October rent figures show a 0.2% drop: are rents finally going down?

According to new figures, the average rent in the UK is now £1,059. This is a 0.2% drop from the previous month. What does this mean for renters?

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The HomeLet Rental Index shows rent figures for October 2021, and it reveals a slight drop of 0.2% from the previous month. What does this mean for renters? Will we continue to see rent going down month on month in Q4 2021?

[top_pitch]

What is the average rent in the UK in 2021?

Based on the HomeLet Rental Index, the average rent in the UK in October 2021 is £1,059 per month. Though this is up 8.7% the same time last year, it’s a 0.2% drop from September. However, excluding London, the average rent in the UK is £888, which is an 8.2% increase compared to the same time last year.

London alone saw an annual increase of 9.4% and a monthly increase of 0.4%, averaging £1,759. Here’s a table to clearly highlight how much rent you can expect to pay in different regions in the UK.

Region

Oct 19

Oct 20

Sep 21

Oct 21

Monthly variation (%)

Annual variation (%)

Variation on 2019 (pre-Covid)

Wales

£623

£657

£734

£742

1.1%

12.9%

19.1%

Northern Ireland

£672

£653

£705

£729

3.4%

11.6%

8.5%

Greater London

£1,665

£1,603

£1,752

£1,759

0.4%

9.7%

5.6%

North West

£727

£764

£830

£832

0.2%

8.9%

14.4%

West Midlands

£706

£733

£797

£792

-0.6%

8.0%

12.2%

North East

£538

£546

£578

£588

1.7%

7.7%

9.3%

Yorkshire & Humberside

£653

£675

£725

£727

0.3%

7.7%

11.3%

South West

£840

£892

£971

£960

-1.1%

7.6%

14.3%

South East

£1,020

£1,053

£1,139

£1,132

-0.6%

7.5%

11.0%

East Midlands

£642

£678

£735

£728

-1.0%

7.4%

13.4%

East Of England

£924

£961

£1,021

£1,027

0.6%

6.9%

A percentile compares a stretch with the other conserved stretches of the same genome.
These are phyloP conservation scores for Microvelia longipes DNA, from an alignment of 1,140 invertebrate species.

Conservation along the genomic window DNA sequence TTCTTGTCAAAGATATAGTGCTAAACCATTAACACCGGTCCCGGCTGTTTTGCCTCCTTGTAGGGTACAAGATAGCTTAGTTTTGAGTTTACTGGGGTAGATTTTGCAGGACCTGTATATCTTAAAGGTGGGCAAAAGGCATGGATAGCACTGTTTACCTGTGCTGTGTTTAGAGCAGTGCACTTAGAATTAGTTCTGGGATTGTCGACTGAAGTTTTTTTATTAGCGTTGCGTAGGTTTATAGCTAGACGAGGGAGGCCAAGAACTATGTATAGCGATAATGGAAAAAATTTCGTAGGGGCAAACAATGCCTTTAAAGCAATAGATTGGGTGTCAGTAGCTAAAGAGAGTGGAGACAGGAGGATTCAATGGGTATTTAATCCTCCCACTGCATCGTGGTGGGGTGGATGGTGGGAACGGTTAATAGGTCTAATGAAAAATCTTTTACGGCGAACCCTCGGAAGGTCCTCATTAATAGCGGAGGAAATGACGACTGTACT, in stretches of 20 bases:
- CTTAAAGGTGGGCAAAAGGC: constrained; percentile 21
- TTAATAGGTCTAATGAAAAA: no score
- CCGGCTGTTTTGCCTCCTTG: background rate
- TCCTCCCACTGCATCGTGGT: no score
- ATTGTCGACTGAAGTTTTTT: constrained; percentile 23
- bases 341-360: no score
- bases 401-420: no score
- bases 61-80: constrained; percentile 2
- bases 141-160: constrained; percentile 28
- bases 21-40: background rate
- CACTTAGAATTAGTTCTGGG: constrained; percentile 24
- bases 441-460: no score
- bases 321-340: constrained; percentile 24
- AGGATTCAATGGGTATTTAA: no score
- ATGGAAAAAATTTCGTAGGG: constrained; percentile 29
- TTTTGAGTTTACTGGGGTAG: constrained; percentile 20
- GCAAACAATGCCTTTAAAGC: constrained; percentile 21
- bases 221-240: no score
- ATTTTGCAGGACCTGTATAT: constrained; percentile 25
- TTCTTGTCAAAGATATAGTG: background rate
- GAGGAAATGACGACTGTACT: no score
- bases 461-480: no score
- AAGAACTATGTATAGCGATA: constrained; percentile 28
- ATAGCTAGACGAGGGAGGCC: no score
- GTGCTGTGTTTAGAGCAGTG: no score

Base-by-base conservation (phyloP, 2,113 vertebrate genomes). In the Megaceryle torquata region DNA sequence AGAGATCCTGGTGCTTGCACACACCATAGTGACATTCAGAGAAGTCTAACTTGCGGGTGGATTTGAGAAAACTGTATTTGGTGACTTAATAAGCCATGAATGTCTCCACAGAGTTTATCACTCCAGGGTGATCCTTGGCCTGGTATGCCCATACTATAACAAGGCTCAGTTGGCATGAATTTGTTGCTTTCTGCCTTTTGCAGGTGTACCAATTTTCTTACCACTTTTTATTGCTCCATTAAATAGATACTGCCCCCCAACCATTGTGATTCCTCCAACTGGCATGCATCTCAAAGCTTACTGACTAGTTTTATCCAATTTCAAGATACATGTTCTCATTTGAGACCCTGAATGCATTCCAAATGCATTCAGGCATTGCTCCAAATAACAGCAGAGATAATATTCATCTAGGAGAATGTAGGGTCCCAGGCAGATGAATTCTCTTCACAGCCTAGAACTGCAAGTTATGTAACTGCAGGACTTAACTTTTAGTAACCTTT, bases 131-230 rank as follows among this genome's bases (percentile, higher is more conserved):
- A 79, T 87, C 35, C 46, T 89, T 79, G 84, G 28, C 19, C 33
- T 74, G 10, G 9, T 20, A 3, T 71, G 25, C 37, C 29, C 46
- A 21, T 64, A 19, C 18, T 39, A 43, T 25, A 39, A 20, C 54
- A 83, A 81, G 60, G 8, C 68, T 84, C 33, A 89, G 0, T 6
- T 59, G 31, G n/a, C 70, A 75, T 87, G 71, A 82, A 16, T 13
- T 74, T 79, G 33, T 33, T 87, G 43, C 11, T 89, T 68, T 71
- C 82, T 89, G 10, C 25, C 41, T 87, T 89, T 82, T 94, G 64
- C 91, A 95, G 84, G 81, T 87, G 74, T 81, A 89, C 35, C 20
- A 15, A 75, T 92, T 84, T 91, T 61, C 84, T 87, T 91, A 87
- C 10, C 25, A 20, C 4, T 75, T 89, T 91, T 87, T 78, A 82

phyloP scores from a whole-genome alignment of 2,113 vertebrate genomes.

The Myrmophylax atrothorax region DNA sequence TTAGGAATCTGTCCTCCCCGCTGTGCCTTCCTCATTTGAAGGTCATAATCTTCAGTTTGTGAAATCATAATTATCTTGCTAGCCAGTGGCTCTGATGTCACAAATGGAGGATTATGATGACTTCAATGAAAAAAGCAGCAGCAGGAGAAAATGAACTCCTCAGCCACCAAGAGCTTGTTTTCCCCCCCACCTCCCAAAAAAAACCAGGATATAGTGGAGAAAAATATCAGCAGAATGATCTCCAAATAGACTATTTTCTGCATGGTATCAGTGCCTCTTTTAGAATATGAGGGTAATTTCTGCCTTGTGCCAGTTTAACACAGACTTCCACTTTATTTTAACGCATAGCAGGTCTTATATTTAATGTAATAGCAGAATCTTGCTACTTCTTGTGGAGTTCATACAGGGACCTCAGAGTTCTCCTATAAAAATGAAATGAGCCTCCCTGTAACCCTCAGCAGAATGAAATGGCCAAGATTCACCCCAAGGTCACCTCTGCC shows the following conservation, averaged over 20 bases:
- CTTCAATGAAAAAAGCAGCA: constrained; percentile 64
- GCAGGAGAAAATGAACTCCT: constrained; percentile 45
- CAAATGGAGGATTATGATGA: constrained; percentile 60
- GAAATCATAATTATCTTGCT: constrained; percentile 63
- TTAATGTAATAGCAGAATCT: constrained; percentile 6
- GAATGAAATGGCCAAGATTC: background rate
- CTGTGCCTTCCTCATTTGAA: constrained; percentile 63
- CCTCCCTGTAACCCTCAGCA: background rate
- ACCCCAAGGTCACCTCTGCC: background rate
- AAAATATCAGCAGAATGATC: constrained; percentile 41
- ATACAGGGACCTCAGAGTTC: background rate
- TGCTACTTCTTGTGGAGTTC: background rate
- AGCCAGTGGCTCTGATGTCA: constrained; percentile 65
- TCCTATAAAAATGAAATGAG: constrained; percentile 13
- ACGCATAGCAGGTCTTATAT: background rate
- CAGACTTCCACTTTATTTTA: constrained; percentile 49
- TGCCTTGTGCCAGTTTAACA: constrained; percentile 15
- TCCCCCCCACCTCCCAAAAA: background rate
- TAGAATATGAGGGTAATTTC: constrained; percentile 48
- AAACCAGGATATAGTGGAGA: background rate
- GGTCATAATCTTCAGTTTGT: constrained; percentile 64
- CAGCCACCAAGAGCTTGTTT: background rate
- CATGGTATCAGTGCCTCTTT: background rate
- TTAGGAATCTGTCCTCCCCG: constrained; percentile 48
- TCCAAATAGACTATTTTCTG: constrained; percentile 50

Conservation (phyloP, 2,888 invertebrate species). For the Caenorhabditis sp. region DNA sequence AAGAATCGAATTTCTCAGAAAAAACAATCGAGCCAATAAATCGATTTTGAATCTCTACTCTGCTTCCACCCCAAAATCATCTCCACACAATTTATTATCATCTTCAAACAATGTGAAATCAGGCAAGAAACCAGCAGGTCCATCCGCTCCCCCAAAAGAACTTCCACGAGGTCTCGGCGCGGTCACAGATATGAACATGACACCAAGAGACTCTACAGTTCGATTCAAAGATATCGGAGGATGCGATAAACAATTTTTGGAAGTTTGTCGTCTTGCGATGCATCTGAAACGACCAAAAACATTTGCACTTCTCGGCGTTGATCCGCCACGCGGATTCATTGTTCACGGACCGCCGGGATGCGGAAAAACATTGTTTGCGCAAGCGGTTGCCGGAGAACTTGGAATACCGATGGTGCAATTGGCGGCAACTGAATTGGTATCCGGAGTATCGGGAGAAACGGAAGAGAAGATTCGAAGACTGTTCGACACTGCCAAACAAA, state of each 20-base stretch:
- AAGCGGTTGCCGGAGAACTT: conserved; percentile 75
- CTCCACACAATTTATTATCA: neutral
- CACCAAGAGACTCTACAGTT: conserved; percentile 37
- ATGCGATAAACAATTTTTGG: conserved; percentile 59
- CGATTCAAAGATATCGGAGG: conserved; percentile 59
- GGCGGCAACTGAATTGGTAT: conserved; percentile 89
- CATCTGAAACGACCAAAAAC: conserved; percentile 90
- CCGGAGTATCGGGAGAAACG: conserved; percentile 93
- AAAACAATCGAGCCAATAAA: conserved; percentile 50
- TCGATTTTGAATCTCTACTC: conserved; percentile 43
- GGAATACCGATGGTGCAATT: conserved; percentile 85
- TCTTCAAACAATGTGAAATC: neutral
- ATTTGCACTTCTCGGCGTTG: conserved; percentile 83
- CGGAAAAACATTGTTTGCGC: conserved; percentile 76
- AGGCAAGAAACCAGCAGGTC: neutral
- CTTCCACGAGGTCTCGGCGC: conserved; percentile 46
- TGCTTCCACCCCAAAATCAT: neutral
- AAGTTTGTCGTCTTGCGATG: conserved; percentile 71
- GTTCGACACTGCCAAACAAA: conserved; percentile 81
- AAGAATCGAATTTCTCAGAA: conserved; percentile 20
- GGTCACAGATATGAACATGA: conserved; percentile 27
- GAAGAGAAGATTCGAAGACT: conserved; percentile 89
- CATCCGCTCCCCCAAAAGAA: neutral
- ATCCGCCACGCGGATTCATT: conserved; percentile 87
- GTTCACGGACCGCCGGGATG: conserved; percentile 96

11.1%

Scotland

£674

£693

£755

£738

-2.3%

6.5%

9.5%

UK

£953

£974

£1,061

£1,059

-0.2%

8.7%

11.1%

UK (excluding Greater London)

£953

£974

£1,061

£1,059

-0.2%

8.7%

11.1%

Only five regions registered a rent drop month on month, with Scotland registering the most significant drop. The data also indicates that the cheapest region to rent in is the North East, averaging £588, while the most expensive is Greater London, averaging £1,759.

[middle_pitch]

Will rent prices go down in the UK?

The supply of new lettings, especially after the impact of the Covid-19 pandemic, isn’t significant enough to meet increasing demand. This has led to an increase in rent prices, reflected in the table above.

Chris Turner, head of business development for Homelet and Let Alliance, comments, “In normal market conditions, we might see spikes in rental values for desirable or emerging areas, but we’re still seeing a really high demand for all property in the lettings market; that’s now the case in most parts of the UK.

“With fewer new properties coming up to rent when compared to pre-pandemic levels, we can expect the trends we see continuing throughout 2022.”

Why is there less government support for the private rented sector?

There’s no doubt that the private rented sector provides homes for many Brits. But it’s a sector that seems to be largely overlooked by the government when it comes to financial support. 

Most of the government’s effort is directed to turning ‘Generation Rent’ into ‘Generation Buy’, which is why there are so many incentives for first-time homebuyers, including ways to save money on a mortgage. After all, it makes sense due to the many benefits homeownership presents.

The two most common advantages are that you get to hold onto an asset (your home), which could increase in value over time. Also obtaining and maintaining a mortgage is thought to help you build financial understanding that will serve you for the rest of your life.

This has led to many renters in the private rented sector struggling to pay rent with minimal assistance. However, if you’re currently facing challenges paying your rent, you could check whether you’re eligible for the new £65 million support package for vulnerable renters this winter.

Should you invest, the value of your investment may rise or fall and your capital is at risk. Before investing, your individual circumstances should be considered so you should consider taking independent financial advice.

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